Horses for Heroes

A Program Specifically Designed For Veterans

by Mary Dillinger, Public Affairs Officer, NAVAHCS

Northern Arizona VA Health Care System (NAVAHCS) joins with equine therapy programs to create a safe environment for individuals to work with horses, build relationships and bond.

Heroes and Horses is a nonprofit organization working with rescue horses and other equine animals. It challenges participants to explore how they are helping the horse as much as they are helped. The program assists Veterans with life skills, trust, communication, grief and loss, as well as moving through and moving on.

NAVAHCS has been working with Heroes and Horses since 2017, and nearly 100 Veterans have been enriched by this opportunity. The power of equine programs is particularly unique in enhancing mental health. The ranch brings the Veterans out of the typical therapy environment and into a more natural setting, which makes a big difference in how they respond. Some people work in individual sessions while others feel more comfortable in the group setting with other Veterans.

Horses as Healers

You may ask “why horses?” Believe it or not, horses are very helpful partners for learning, healing and connecting with others. Horses become silent therapists that model trust and safety. Veterans and first responders who have worked with horses in this program have gained assurance, self-awareness and self-acceptance. Horses assist with learning to communicate, reducing anxiety, decreasing isolation and gaining social skills.

Equine therapy programs are evidence-based treatment plans. Data collected from clients at Heroes and Horses shows a 49 percent decrease in depression and anxiety after the completion of the program.

One Veteran wrote: “I found your Heroes and Horses Equine Therapy, and it was a true blessing that lifted up my spirit in an indescribable way.”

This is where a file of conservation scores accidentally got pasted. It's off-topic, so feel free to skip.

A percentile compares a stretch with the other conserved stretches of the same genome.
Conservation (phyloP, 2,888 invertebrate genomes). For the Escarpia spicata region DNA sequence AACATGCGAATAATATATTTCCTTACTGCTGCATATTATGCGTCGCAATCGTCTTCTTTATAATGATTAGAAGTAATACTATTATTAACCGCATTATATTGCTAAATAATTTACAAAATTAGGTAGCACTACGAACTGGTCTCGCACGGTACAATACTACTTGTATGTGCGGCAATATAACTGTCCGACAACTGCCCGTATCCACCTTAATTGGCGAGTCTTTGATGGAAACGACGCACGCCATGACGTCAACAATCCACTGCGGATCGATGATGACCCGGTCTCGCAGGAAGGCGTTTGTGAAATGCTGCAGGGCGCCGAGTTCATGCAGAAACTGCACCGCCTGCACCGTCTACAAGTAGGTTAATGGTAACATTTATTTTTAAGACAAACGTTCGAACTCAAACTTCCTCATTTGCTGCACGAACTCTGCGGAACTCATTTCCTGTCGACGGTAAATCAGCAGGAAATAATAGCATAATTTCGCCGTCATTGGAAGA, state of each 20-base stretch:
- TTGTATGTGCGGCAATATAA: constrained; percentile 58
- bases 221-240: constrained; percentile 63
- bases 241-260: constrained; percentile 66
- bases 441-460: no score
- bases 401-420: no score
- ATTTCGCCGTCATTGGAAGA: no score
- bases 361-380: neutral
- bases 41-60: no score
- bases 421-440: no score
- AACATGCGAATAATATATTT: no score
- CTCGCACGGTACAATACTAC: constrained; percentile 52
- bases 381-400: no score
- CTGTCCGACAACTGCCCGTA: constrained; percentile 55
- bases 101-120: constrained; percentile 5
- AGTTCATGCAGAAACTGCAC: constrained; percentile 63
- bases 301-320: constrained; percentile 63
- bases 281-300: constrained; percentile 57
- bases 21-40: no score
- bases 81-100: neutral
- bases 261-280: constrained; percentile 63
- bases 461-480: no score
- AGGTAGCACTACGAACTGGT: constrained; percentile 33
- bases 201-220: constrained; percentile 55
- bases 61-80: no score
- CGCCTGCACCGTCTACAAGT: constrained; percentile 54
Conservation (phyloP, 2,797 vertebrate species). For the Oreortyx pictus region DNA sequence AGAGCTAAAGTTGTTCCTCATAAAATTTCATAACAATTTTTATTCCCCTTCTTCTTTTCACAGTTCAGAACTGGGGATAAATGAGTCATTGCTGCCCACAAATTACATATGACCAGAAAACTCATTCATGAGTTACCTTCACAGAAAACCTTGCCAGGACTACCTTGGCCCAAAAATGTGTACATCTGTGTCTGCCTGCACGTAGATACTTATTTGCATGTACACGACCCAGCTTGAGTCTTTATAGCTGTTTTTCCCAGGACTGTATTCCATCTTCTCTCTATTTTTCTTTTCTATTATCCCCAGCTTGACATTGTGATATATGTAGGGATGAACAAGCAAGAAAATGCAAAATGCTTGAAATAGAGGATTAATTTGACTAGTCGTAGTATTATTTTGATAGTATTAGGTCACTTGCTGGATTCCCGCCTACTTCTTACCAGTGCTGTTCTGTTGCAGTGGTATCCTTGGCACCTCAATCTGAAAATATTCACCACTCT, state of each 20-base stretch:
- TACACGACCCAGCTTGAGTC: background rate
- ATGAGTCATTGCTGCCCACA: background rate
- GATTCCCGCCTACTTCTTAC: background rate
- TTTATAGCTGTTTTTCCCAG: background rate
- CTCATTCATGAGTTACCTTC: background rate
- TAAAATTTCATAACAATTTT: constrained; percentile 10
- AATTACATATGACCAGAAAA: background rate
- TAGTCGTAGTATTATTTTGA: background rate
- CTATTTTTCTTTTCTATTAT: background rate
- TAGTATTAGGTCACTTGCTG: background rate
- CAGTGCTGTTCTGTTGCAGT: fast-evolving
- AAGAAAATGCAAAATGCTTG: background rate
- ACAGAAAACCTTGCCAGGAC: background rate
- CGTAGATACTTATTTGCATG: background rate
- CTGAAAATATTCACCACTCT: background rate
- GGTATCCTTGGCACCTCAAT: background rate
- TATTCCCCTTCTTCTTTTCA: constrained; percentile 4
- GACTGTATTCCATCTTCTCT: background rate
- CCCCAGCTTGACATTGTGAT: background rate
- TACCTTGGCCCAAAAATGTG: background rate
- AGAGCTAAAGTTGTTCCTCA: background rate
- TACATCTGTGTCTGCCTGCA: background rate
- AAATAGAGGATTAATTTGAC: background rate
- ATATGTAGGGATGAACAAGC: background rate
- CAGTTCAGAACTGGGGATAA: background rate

This is just one avenue through which NAVAHCS connects with the community in support of the evidence-based therapy for healing. Currently, Veterans from the domiciliary participate in this course through recreation therapy. NAVAHCS hopes to develop and grow equine therapy for Veterans and staff at the facility.

The Veteran-Horse Connection

During the six-week program, NAVAHCS Veterans work with the horses, gain confidence and trust in each other and work toward goals. Each of the horses at the ranch has its own back story of neglect, abuse, abandonment and loss. The therapy is equally helpful for the Veteran and the horse. Both need to learn to depend on each other and find their purpose. It is a collaboration and healing process they experience together.

Usually at the beginning of the program, the Veteran and the horse choose each other. Sometimes it is because they have similar personalities and a connection. Other times it is just an instant bond. One Veteran said he felt as though they “got each other.”

Because the horses at the ranch have been through their own struggles, it usually means they have trouble adjusting to their new environment. They are antisocial and feel rejected by the herd. Many of the Veterans in the group said they felt exact the same way after returning home from combat.

Reaping the Benefits

Big, one of the horses, had a rough life. Brad, an Army Veteran hit it off right away with him. They both suffer from PTSD and trust issues. Brad said, “Horses don’t judge you, so you feel safe around them.”

Anne, an Air Force Veteran, said she was skeptical of the program but then she met Coors. This horse used to pull a tourist cart around the City of Prescott with his sister but became depressed and lost his will to live after losing her. Anne was instantly drawn to Coors. After just three weeks of working with him, Anne said she felt better about herself and her purpose in life. In turn, Coors got his drive back and was soon leading the herd.

Andrea Walker and Ann Balowski are the two amazing instructors at Heroes and Horses. They said they are so happy to be a part of a program working with Veterans and first responders. There is a covered area at the ranch where guests can share their experiences, eat lunch or just relax. The patio was built by Disabled American Veterans (DAV) with donated materials they provided, including picnic tables. Andrea and Ann said they are grateful for the support and donations from the community to help make this happen for Veterans.

“We learn something new each week,” Andrea said. “It is beneficial for us as well as for the guests.”

NAVAHCS is excited to have the chance to work with the community and develop partnerships while improving the lives of the Veterans we serve.

If you are interested in learning more about this wonderful program or other opportunities at Veterans Affairs, please call 928-717-7587 or visit or